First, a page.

(self: pydrake.systems.trajectory_optimization.MultipleShooting, result: pydrake.solvers.mathematicalprogram.MathematicalProgramResult) → numpy.ndarray[numpy.float64[m, n]]¶ Returns a matrix containing the state values (arranged in columns) at each breakpoint at the solution.

initial_state
(self: pydrake.systems.trajectory_optimization.MultipleShooting) → numpy.ndarray[object[m, 1]]¶ Returns the decision variables associated with the state, x, at the initial time index.

input
(*args, **kwargs)¶ Overloaded function.
 input(self: pydrake.systems.trajectory_optimization.MultipleShooting) > numpy.ndarray[object[m, 1]]
Returns placeholder decision variables (not actually declared as decision variables in the MathematicalProgram) associated with the input, u, but with the timeindex undetermined. These variables will be substituted for real decision variables at particular times in methods like AddRunningCost. Passing these variables directly into objectives/constraints for the parent classes will result in an error.
 input(self: pydrake.systems.trajectory_optimization.MultipleShooting, index: int) > numpy.ndarray[object[m, 1]]
Returns the decision variables associated with the input, u, at time index
index
.

NewSequentialVariable
(self: pydrake.systems.trajectory_optimization.MultipleShooting, rows: int, name: str) → numpy.ndarray[object[m, 1]]¶ Adds a sequential variable (a variable that has associated decision variables for each time index) to the optimization problem and returns a placeholder variable (not actually declared as a decision variable in the MathematicalProgram). This variable will be substituted for real decision variables at particular times in methods like AddRunningCost(). Passing this variable directly into objectives/constraints for the parent classes will result in an error.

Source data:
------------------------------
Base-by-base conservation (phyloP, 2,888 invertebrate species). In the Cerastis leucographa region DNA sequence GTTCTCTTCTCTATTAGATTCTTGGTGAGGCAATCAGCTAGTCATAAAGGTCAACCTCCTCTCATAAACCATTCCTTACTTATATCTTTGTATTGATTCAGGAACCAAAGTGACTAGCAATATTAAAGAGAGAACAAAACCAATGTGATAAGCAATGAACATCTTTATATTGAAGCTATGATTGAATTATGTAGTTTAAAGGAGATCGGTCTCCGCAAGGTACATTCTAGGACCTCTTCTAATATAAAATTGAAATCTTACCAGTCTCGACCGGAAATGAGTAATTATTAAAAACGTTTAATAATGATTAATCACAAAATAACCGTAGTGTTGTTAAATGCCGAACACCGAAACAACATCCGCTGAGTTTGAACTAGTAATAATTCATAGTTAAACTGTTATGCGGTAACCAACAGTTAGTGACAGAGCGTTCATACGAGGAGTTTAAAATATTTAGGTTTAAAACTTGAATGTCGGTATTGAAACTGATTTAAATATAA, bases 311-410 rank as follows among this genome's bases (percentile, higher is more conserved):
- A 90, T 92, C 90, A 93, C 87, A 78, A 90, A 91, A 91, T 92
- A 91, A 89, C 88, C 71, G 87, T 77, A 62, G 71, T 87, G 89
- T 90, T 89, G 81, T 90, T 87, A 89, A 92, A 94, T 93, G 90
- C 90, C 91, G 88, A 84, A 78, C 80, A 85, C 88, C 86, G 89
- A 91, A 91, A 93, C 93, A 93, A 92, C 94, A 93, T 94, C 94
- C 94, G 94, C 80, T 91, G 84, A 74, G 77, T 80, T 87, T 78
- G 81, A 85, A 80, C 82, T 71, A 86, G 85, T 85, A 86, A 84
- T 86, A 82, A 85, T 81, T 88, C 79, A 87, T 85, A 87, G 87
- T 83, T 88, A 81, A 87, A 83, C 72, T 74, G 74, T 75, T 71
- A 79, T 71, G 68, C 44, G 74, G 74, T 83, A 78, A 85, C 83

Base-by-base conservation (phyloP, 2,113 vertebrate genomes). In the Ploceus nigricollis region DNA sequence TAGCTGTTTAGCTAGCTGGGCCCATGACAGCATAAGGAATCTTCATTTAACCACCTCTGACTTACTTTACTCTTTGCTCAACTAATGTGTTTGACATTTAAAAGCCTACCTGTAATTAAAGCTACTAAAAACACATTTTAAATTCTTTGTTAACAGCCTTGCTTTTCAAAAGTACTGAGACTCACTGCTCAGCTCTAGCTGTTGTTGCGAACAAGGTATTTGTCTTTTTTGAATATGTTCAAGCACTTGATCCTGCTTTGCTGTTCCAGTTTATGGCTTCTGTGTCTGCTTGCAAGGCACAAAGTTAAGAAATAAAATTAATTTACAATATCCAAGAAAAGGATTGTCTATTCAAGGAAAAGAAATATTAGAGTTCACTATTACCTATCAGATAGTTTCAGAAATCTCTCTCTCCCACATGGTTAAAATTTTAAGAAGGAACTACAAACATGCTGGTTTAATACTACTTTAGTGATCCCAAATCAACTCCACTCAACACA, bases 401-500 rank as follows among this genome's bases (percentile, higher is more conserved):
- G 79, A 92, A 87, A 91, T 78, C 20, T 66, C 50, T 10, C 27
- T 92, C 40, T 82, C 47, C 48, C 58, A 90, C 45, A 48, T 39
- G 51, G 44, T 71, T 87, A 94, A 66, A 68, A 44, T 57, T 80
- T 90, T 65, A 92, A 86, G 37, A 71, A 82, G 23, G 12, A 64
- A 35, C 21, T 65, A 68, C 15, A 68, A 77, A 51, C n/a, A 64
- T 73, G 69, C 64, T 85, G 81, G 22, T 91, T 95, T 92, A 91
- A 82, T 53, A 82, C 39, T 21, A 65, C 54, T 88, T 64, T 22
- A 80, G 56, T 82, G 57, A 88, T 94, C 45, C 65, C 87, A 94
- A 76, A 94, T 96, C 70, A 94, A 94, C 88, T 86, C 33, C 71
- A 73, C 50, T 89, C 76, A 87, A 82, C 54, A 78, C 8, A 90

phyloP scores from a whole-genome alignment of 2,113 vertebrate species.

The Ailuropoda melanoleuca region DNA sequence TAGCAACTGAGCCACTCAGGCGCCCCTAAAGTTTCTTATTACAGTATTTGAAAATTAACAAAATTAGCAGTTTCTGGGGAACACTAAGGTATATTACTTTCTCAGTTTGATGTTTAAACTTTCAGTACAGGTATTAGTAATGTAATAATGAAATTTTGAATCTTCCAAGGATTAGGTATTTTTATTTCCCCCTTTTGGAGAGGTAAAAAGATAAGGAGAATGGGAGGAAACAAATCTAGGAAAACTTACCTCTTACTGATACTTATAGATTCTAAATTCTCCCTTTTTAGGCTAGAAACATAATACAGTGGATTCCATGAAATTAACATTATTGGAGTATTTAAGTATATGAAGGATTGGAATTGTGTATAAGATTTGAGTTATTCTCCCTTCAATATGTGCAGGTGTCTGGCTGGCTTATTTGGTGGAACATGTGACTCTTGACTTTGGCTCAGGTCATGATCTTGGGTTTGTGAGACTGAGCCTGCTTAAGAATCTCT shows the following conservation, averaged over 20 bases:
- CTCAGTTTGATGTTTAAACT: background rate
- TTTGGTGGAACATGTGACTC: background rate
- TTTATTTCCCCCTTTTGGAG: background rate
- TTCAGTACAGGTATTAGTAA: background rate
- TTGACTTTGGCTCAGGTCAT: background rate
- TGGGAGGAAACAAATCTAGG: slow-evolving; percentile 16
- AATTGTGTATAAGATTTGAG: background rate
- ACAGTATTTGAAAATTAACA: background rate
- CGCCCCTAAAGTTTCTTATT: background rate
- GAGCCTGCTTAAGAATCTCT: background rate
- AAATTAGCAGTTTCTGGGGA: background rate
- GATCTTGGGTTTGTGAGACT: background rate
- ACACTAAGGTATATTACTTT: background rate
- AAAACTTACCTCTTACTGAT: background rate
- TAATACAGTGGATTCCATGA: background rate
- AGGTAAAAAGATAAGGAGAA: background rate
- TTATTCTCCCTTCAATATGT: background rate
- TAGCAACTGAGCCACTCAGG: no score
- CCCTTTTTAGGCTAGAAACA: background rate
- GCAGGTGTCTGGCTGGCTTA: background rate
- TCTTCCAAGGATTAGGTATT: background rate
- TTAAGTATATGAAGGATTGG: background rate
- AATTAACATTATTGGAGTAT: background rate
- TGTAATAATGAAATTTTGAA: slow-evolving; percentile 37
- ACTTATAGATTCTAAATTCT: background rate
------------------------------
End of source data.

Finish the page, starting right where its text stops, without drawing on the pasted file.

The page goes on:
ReconstructInputTrajectory
(self: pydrake.systems.trajectory_optimization.MultipleShooting, result: pydrake.solvers.mathematicalprogram.MathematicalProgramResult) → pydrake.trajectories.PiecewisePolynomial¶ Get the input trajectory at the solution as a PiecewisePolynomial. The order of the trajectory will be determined by the integrator used in the dynamic constraints. Requires that the system has at least one input port.

ReconstructStateTrajectory
(self: pydrake.systems.trajectory_optimization.MultipleShooting, result: pydrake.solvers.mathematicalprogram.MathematicalProgramResult) → pydrake.trajectories.PiecewisePolynomial¶ Get the state trajectory at the solution as a PiecewisePolynomial. The order of the trajectory will be determined by the integrator used in the dynamic constraints.

SetInitialTrajectory
(self: pydrake.systems.trajectory_optimization.MultipleShooting, traj_init_u: pydrake.trajectories.PiecewisePolynomial, traj_init_x: pydrake.trajectories.PiecewisePolynomial) → None¶

state
(*args, **kwargs)¶ Overloaded function.
 state(self: pydrake.systems.trajectory_optimization.MultipleShooting) > numpy.ndarray[object[m, 1]]
Returns placeholder decision variables (not actually declared as decision variables in the MathematicalProgram) associated with the state, x, but with the timeindex undetermined. These variables will be substituted for real decision variables at particular times in methods like AddRunningCost. Passing these variables directly into objectives/constraints for the parent classes will result in an error.
 state(self: pydrake.systems.trajectory_optimization.MultipleShooting, index: int) > numpy.ndarray[object[m, 1]]
Returns the decision variables associated with the state, x, at time index
index
.

time
(self: pydrake.systems.trajectory_optimization.MultipleShooting) → numpy.ndarray[object[1, 1]]¶ Returns a placeholder decision variable (not actually declared as a decision variable in the MathematicalProgram) associated with the time, t. This variable will be substituted for real decision variables at particular times in methods like AddRunningCost. Passing this variable directly into objectives/constraints for the parent classes will result in an error.

timestep
(self: pydrake.systems.trajectory_optimization.MultipleShooting, index: int) → numpy.ndarray[object[1, 1]]¶ Returns the decision variable associated with the timestep, h, at time index
index
.Raises: RuntimeError if timesteps are not declared as decision variables.